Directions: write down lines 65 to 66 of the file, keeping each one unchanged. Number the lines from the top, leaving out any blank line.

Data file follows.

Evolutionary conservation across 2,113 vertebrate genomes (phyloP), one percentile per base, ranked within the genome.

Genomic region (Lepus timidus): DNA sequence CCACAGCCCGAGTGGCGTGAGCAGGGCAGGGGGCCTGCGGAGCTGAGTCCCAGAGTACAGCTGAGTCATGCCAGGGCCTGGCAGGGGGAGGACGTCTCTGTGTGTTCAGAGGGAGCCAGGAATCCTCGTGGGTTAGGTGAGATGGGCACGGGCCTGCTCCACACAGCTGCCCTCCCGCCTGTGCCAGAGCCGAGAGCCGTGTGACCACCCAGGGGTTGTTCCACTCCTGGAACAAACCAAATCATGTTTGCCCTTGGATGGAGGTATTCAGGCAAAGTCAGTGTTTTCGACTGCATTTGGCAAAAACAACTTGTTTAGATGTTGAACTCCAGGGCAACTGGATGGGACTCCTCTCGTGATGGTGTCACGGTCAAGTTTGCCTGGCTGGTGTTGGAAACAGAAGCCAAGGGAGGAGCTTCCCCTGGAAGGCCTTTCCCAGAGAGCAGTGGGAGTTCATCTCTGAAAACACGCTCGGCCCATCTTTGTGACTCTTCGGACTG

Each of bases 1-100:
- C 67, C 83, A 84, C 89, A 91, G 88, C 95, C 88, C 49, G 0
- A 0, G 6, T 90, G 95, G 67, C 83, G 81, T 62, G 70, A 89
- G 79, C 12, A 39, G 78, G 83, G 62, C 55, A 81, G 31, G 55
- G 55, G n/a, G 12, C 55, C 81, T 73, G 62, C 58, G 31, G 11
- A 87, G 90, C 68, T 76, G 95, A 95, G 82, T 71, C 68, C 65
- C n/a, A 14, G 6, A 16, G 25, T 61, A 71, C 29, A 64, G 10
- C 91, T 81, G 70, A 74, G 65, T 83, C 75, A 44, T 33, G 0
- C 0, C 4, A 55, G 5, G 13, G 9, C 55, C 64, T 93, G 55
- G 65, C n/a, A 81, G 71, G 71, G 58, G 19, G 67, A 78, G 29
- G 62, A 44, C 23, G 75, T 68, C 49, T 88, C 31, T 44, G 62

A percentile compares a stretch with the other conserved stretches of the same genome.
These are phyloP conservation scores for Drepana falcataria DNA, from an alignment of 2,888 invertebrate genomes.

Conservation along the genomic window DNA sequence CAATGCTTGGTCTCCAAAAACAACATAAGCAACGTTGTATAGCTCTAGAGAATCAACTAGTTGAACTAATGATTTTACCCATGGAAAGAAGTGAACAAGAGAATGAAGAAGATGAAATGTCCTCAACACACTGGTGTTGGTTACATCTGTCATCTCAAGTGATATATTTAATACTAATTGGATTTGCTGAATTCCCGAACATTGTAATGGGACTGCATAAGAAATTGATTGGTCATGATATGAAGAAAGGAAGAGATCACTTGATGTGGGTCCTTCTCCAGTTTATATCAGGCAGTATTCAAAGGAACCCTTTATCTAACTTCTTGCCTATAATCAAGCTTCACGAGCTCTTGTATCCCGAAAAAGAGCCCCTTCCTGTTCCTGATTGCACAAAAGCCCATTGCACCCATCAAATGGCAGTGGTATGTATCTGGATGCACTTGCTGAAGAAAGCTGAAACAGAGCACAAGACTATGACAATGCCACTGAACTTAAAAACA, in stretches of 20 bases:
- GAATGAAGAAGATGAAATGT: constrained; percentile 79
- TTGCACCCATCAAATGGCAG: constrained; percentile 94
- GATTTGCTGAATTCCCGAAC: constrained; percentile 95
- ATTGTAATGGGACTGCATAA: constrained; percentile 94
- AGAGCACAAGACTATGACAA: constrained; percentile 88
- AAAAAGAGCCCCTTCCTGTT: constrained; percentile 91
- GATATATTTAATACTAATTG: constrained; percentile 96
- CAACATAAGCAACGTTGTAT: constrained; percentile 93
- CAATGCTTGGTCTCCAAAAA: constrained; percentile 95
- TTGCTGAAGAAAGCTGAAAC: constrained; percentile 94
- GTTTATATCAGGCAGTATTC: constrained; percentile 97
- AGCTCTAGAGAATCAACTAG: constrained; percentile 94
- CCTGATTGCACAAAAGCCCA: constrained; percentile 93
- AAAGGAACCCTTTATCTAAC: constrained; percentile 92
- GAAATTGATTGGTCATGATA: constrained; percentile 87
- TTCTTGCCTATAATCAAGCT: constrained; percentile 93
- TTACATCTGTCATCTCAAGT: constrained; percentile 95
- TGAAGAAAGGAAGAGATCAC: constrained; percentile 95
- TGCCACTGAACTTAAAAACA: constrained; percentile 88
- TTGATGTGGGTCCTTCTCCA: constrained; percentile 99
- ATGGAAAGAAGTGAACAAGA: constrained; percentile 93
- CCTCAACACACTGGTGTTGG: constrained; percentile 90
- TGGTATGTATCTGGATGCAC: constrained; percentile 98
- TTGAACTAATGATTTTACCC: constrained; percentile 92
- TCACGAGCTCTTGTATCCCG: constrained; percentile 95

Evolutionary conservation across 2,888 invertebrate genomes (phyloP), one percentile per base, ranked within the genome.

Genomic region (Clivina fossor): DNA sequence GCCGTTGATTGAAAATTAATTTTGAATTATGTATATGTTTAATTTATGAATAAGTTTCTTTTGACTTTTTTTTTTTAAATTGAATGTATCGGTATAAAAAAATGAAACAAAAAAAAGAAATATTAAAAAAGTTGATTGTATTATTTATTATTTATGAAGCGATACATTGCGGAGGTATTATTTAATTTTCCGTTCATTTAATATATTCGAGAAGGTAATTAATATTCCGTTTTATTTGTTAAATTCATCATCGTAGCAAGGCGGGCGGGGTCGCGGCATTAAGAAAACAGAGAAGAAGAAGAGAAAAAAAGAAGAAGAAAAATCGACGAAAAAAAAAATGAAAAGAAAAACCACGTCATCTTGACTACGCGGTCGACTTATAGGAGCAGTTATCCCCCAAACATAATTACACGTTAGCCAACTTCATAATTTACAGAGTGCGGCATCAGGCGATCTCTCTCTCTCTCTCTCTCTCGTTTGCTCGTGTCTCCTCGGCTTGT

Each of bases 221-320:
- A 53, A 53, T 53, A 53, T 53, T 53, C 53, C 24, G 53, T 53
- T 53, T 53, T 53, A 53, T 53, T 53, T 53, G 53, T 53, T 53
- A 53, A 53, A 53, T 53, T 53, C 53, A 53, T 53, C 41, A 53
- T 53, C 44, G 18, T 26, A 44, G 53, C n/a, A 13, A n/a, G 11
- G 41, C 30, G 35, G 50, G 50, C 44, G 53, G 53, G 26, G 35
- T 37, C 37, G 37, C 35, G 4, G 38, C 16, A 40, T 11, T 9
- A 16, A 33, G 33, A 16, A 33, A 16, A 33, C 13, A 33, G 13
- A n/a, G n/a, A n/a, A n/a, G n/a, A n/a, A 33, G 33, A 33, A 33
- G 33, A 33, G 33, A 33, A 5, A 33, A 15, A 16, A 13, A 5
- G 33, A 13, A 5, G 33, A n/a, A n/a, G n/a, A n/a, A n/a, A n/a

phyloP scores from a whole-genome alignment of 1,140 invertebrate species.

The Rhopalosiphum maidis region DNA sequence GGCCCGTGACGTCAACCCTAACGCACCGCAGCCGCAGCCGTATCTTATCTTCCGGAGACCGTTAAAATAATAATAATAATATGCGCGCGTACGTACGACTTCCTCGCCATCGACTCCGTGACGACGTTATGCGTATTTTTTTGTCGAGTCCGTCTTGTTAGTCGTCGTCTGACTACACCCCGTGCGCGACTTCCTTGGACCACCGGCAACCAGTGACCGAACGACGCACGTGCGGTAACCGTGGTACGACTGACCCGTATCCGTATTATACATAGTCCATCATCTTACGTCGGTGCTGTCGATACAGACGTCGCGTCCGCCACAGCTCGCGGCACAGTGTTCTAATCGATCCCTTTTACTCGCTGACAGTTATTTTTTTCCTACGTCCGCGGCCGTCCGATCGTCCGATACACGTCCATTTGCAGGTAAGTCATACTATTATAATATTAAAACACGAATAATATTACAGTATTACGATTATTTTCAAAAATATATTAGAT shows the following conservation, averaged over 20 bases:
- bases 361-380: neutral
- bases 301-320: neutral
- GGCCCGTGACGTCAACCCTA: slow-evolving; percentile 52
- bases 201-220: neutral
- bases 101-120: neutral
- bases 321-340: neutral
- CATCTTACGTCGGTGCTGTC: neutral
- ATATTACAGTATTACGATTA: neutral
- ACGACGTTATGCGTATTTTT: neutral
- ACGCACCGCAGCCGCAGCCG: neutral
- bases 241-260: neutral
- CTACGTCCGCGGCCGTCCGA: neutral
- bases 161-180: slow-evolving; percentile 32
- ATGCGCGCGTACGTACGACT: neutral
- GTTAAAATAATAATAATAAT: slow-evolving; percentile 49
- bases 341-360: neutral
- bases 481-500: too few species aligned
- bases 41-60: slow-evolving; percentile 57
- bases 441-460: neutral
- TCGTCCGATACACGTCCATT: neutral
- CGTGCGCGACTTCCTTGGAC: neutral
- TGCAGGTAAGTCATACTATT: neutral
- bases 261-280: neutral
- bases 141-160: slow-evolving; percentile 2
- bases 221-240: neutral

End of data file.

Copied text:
- ACGACGTTATGCGTATTTTT: neutral
- ACGCACCGCAGCCGCAGCCG: neutral